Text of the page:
Paulson and Rudd: China's Economic Reform Is the 'Engine Room' for Xi's Political Vision

Video: Highlights from Henry Paulson and Kevin Rudd's talk at Asia Society New York on Sept. 11, 2014. (4 min., 18 sec.)

On October 22, 2014, the Asia Society Policy Institute will launch a major report that clarifies the ambitions of China’s economic reform program, assesses the progress China has made in implementing reforms, and forecasts the impacts the program will have on China’s economy and the world economy.

NEW YORK, September 11, 2014 — In a wide-ranging discussion at Asia Society, Henry Paulson, former U.S. Treasury Secretary and chairman of the Paulson Institute, and Kevin Rudd, former Prime Minister of Australia, discussed China’s present and future in terms of President Xi Jinping’s vision for the country, China’s economic reform program, the country’s influence on climate change, and China-U.S. relations. (Watch complete video of the event.)

“President Xi Jinping is central because leadership matters in China — he is not a normal product of the collective leadership process as we’ve seen from China from the last 20 years. Xi has a long and reflective view of where China needs to go,” said Rudd.

Rudd described President Xi Jinping’s vision for the future of China as one comprising two parts: “the rejuvenation of the country” and “China’s dream and my dream for my future as an individual.”

Added Rudd, “This is not just an abstract political vision for a nation, but for a person as well.”

Rudd noted that the “engine room” for President Xi’s vision is the economic reform program announced at the Chinese Communist Party’s Third Plenum in November 2013. Paulson assessed the challenge that China will face in pursuing economic reforms and implementation, observing, “There is a real need to make dramatic change in the existing model, which is a very difficult thing to do with a $10 trillion economy.”

Paulson said he has been paying particular attention to how international companies can enter the Chinese markets and compete while also pursuing “constructive engagement.”

“It’s too early to tell, but if China’s going to succeed in achieving what it needs to achieve economically, it’s going to need a level playing field, predictability, and the rule of law. I think the principal battle will be between those reformers who want to open to international competition and regulators and domestic industry who want to have limited competition,” he said.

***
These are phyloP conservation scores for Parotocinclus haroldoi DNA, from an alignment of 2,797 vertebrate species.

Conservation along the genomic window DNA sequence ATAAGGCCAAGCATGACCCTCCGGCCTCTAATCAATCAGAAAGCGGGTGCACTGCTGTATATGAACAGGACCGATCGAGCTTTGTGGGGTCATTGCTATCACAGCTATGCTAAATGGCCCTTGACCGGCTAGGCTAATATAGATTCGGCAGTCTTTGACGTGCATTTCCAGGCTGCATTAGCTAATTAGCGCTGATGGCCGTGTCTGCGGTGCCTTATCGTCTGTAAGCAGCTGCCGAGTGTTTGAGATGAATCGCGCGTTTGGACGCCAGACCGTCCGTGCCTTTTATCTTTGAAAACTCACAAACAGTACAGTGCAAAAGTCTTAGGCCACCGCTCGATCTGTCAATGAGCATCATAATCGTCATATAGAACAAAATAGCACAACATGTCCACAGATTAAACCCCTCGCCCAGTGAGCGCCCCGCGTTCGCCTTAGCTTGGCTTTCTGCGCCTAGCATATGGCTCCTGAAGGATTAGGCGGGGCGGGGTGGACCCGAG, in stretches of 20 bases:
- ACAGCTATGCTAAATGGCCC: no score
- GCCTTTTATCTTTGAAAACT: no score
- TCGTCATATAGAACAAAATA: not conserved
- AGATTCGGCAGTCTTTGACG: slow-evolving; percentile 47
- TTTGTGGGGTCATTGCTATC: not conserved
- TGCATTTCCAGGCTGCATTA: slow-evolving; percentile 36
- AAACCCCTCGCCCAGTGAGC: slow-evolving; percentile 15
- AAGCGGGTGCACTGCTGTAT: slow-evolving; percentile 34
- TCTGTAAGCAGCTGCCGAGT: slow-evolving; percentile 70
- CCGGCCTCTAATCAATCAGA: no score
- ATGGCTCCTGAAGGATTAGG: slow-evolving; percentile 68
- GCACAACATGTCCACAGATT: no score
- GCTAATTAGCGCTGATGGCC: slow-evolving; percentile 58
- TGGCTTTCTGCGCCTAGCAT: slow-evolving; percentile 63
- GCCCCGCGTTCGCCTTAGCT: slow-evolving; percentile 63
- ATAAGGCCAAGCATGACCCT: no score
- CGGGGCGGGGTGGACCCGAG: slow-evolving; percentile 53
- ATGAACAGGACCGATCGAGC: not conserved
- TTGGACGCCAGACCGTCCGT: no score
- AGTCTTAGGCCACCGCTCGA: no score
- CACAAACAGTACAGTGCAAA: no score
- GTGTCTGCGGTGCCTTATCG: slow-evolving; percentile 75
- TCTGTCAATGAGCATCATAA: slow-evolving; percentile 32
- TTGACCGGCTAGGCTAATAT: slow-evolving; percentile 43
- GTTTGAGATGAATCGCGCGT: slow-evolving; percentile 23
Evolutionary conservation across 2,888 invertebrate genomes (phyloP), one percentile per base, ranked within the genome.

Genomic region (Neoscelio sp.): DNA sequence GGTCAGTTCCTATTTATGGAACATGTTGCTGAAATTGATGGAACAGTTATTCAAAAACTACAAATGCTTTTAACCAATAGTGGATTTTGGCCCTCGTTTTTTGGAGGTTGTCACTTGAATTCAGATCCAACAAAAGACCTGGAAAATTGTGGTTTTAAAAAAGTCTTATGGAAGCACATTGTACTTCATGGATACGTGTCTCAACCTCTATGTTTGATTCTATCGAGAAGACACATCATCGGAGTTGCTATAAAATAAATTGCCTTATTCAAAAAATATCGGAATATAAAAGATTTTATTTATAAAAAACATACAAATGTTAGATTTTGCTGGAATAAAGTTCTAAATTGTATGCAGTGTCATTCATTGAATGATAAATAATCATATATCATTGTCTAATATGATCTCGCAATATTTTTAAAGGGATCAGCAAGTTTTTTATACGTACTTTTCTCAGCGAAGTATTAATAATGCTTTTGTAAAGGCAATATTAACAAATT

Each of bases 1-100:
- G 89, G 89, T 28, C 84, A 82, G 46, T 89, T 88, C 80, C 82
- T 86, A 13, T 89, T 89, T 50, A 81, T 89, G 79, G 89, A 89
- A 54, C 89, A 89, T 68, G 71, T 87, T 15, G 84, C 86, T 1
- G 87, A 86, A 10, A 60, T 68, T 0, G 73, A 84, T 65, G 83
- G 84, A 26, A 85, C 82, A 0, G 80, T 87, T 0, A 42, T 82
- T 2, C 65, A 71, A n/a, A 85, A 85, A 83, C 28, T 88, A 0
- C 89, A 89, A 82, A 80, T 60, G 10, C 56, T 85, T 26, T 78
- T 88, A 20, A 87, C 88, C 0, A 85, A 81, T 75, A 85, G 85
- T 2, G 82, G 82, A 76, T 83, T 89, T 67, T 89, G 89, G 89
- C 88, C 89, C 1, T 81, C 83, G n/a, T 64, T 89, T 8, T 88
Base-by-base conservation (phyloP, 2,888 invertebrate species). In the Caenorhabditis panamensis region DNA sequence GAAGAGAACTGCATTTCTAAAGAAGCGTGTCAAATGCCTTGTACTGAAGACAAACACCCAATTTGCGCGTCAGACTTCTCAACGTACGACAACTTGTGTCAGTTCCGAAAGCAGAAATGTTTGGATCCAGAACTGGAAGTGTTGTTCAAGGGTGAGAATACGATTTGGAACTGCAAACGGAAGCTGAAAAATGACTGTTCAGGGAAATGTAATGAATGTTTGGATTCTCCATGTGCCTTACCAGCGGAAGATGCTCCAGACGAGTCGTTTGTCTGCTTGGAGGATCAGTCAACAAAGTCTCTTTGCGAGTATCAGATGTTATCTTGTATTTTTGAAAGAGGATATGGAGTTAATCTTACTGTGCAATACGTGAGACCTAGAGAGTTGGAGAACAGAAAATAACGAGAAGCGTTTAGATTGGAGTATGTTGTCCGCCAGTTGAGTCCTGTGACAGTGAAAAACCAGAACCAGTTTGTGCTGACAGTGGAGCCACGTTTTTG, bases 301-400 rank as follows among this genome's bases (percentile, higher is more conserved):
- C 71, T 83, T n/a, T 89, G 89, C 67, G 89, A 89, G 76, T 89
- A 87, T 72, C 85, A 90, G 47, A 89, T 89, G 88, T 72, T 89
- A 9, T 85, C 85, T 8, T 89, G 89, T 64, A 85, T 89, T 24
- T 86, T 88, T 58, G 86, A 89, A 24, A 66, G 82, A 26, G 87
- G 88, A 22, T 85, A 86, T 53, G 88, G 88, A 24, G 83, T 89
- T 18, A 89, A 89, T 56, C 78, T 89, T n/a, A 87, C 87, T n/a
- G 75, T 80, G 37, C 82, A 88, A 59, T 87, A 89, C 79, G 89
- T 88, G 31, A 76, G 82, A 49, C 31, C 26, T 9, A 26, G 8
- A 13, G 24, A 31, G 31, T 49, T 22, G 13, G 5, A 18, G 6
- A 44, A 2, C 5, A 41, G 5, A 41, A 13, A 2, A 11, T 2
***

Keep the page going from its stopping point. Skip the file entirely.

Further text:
Rudd pointed to the profound implications that climate change, localized pollution, and other issues have had on China’s approach to economic reform and international relations. Reflecting on his participation in the 2009 United Nations Climate Change Conference in Copenhagen, Rudd noted the Chinese were decidedly absent from those negotiations, but have now come a long way from their previous stance.

“The impact of growth on the environment has been the single greatest radical change in the Chinese political economy over the past three years,” said Rudd.

“Both the policy reasons and for reasons of the actual Chinese citizenry on the center of gravity on the need for climate change in China has changed dramatically,” said Rudd. In tackling climate change, Rudd argued that the Chinese are heading in the right direction with the introduction of a cap and trade system, but also a newfound concern for the global implications of their environmental policies.

“We now have a massive global interest in how China manages this and how the U.S. manages this as the second-largest polluter. If China gets this right, the planet has a reasonable future. If China doesn’t get this right, I don’t know that we’ve begun to think through the broad implications for the world or the foreign policy dimensions of this,” said Rudd.

Paulson pointed to climate change as a topic in which the U.S. and China share major interests and should be able to commit to collaborative solutions without argument.

Speaking further about U.S.-China relations, Rudd said, “This is the relationship of central importance for the world and for the next half-century we either get it right or we get it wrong. We might be able to muddle through, but frankly this is going to require intellectual effort from both leaders.”

Paulson added, “When we construct policy in the United States [we] have to be aware of what’s going on in China. It’s dynamic. [We] have to understand what their domestic issues are, and out of that change will come opportunity. […] The Chinese, like anyone else in the world, understand strength, and we have to continue to repair our economy and be strong economically, militarily, and diplomatically.”

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Christina Dinh is a Program Officer for the Asia Society Policy Institute. She is based in Washington, D.C.